It is unknown what exactly causes polycystic ovary syndrome (PCOS). Women with PCOS have higher androgen levels than those without PCOS, which has an important role in causing the disease. PCOS typically affects women in their reproductive years (aged between 15 and 44 years). The condition, however, can affect a woman at any age after puberty. PCOS can affect women of all races and ethnic backgrounds.
Certain factors may increase the risk of PCOS:
- Being overweight or obese: Being overweight is a risk factor for PCOS, although the condition is seen in many women with normal weight. Furthermore, many overweight women do not have PCOS. Being overweight also increases the risk of insulin resistance, a condition in which the body does not respond normally to the insulin hormone. Insulin keeps the blood sugar levels under check.
- Family history of PCOS: The risk of PCOS may be higher in women who have a mother, a sister, or an aunt with PCOS.
- Insulin resistance: Insulin resistance is a condition in which the cells in the muscles, fat, and liver do not respond well to insulin and cannot easily take up glucose from the blood. Being overweight because of an unhealthy diet and lack of physical activity can lead to insulin resistance. The condition often runs in families. Losing weight, consuming a healthy diet, and exercising regularly can help improve symptoms regardless of what caused the insulin resistance.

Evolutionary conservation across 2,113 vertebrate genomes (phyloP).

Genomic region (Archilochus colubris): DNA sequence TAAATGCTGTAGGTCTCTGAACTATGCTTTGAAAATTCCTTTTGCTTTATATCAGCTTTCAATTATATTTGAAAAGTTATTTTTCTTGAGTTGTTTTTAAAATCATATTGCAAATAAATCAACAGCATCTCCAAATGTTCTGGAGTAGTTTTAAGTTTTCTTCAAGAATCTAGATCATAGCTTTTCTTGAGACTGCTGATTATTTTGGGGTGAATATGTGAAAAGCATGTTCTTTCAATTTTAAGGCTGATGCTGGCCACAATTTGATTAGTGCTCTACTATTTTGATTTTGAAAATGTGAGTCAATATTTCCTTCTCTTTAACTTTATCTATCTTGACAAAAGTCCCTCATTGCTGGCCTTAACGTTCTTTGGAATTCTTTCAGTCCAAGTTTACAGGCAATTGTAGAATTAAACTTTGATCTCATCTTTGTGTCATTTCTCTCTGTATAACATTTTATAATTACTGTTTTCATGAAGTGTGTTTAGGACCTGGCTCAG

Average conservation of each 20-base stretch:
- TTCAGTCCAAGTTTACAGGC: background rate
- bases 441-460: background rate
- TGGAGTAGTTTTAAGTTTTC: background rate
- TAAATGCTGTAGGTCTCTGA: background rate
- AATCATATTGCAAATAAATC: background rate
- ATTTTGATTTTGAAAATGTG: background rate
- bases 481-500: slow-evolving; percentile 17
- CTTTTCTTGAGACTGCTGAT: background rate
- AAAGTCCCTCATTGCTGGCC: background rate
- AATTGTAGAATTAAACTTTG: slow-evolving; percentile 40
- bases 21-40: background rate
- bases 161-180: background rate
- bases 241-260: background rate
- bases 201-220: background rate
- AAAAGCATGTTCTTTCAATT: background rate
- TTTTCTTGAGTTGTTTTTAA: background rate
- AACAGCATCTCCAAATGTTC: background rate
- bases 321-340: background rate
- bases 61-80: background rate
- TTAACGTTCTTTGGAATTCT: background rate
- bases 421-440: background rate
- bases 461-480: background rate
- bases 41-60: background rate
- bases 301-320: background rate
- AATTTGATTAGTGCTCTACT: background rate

What is polycystic ovary syndrome?
Polycystic ovary syndrome (PCOS) is a medical condition that causes imbalances in the reproductive hormones in women.
Ovaries are almond-shaped organs that are part of the reproductive system in women. They make an egg that is released every month during the menstrual cycle. Hormonal imbalance in PCOS affects the ovaries. Thus, in PCOS, the egg may not develop or may not be released normally.PCOS is a common condition affecting 1 in 10 women. It is also one of the most common causes of infertility in women, affecting around five million women in the United States. Women with PCOS may have irregular periods, infertility, acne, thinning of hair, and weight gain. Lack of ovulation and irregular periods affect the ability to conceive and cause the development of small fluid-filled sacs (cysts) in the ovaries.
What are the symptoms of PCOS?
Women with polycystic ovary syndrome (PCOS) often develop the following symptoms:
- Irregular periods or absence of periods
- Hirsutism (excess hair on face and body)
- Thinning of scalp hair
- Difficulty in conceiving or inability to conceive
- Weight gain or difficulty in losing weight
- Darkening of the skin, especially along the neck creases, in the groin, and under the breasts
- Skin tags (small excess flaps of skin in the armpits or neck area)
Can PCOS be cured?
Polycystic ovary syndrome (PCOS) cannot be cured. It is a lifelong condition that extends even beyond the reproductive years. A combination of lifestyle modifications and medicines may help to manage the hormonal imbalance and symptoms in women with PCOS. If you have PCOS, you must consult your doctor to manage the disease through a healthy diet, physical activity, weight loss (if you are overweight), and medications.